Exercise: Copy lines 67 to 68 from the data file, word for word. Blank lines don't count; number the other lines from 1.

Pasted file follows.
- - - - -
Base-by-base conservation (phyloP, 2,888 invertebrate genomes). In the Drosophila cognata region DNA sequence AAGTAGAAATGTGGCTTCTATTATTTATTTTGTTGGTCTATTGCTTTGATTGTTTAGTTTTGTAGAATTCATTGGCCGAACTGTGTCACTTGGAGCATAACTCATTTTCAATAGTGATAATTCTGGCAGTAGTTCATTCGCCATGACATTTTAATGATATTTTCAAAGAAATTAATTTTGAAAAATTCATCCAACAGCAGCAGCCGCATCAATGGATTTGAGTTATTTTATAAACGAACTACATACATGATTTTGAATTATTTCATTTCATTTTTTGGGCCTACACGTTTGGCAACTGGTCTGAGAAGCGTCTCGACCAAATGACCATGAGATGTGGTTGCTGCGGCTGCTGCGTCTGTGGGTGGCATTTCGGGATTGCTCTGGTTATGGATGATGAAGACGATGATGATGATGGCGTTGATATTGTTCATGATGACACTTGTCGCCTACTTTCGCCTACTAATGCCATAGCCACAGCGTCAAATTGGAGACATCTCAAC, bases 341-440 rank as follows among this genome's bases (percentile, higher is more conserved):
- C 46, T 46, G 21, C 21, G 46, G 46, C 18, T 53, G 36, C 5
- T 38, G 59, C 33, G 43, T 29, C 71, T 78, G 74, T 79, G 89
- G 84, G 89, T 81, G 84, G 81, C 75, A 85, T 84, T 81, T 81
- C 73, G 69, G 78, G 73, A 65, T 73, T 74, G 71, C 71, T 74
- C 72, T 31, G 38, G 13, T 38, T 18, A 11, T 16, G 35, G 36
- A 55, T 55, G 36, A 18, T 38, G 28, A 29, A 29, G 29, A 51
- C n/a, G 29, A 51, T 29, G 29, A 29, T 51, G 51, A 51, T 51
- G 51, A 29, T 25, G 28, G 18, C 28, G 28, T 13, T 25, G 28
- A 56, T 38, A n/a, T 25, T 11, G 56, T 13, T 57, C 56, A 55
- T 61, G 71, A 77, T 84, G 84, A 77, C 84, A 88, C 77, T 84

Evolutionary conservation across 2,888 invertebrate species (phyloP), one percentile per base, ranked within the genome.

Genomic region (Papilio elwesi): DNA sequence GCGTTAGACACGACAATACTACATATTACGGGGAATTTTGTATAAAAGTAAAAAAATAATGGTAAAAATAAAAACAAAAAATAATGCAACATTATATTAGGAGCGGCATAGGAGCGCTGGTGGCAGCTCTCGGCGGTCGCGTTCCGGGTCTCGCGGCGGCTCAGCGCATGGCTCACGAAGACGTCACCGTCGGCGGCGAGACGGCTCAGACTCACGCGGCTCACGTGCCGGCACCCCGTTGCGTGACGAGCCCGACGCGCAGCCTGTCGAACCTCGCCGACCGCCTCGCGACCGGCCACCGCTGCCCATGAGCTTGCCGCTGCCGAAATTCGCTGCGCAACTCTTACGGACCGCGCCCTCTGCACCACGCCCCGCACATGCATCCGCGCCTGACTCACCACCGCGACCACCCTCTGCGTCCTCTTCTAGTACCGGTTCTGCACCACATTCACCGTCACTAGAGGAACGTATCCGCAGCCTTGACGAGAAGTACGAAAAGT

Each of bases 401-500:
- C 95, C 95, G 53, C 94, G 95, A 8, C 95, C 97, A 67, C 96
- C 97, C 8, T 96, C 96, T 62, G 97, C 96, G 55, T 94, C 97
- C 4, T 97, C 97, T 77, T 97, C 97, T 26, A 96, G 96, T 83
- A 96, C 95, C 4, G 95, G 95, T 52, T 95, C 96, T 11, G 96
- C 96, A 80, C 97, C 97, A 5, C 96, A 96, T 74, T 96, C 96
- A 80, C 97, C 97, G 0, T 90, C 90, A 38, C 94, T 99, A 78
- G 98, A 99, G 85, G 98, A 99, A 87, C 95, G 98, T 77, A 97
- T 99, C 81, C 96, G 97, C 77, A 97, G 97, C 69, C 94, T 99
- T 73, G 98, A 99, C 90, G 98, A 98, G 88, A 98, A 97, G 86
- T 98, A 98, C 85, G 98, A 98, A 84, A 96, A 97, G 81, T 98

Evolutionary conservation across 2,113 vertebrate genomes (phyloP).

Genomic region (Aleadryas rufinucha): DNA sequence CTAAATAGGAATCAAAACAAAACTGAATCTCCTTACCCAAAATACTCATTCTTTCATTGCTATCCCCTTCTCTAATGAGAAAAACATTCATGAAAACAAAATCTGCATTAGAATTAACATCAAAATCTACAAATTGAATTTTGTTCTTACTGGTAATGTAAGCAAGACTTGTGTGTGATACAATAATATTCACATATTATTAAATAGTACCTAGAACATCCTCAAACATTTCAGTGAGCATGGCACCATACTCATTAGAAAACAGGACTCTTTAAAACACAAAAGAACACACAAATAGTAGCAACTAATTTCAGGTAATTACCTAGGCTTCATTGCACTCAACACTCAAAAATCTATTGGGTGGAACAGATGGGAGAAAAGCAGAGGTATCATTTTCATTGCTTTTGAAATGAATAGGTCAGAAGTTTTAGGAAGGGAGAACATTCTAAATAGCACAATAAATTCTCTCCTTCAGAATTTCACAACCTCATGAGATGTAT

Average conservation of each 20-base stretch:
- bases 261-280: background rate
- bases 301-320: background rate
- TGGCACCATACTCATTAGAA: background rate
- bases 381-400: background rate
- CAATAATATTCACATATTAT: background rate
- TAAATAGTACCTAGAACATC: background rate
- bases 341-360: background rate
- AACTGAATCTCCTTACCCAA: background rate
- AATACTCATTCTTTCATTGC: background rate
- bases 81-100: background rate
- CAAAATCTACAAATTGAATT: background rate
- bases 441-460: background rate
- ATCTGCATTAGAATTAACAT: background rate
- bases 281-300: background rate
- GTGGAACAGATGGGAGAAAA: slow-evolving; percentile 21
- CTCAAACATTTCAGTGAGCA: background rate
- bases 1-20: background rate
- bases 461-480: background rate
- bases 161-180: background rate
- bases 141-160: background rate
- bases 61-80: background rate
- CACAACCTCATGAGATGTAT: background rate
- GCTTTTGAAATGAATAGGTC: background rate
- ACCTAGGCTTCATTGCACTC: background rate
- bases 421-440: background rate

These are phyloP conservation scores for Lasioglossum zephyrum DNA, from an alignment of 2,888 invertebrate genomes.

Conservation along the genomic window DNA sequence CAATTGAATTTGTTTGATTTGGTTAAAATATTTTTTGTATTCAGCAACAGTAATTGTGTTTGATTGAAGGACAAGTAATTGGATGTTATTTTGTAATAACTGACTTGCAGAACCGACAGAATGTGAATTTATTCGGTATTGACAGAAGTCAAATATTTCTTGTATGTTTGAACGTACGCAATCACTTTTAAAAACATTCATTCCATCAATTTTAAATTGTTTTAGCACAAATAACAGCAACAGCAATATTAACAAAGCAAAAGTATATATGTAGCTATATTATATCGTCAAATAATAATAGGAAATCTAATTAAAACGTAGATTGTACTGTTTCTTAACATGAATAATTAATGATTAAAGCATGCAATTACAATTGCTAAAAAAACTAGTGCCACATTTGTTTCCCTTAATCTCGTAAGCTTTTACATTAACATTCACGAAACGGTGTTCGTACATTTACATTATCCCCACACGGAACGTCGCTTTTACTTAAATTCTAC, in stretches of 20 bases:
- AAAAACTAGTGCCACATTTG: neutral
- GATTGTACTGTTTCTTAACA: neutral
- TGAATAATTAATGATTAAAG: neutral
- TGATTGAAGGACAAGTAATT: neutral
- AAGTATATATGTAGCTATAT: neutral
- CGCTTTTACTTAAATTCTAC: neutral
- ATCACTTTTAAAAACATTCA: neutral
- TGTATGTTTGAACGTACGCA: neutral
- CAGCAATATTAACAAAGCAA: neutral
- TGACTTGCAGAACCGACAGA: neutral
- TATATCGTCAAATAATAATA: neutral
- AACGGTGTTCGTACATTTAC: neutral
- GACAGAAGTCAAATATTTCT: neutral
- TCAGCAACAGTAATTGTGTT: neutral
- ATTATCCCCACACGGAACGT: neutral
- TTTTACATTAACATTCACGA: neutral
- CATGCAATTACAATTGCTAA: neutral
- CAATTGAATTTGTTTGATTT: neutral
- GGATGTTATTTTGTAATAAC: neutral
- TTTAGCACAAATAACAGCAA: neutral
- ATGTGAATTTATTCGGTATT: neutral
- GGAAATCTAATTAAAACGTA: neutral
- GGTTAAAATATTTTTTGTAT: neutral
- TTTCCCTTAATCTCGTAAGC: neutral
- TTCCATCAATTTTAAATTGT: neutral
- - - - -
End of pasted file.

- GACAGAAGTCAAATATTTCT: neutral
- TCAGCAACAGTAATTGTGTT: neutral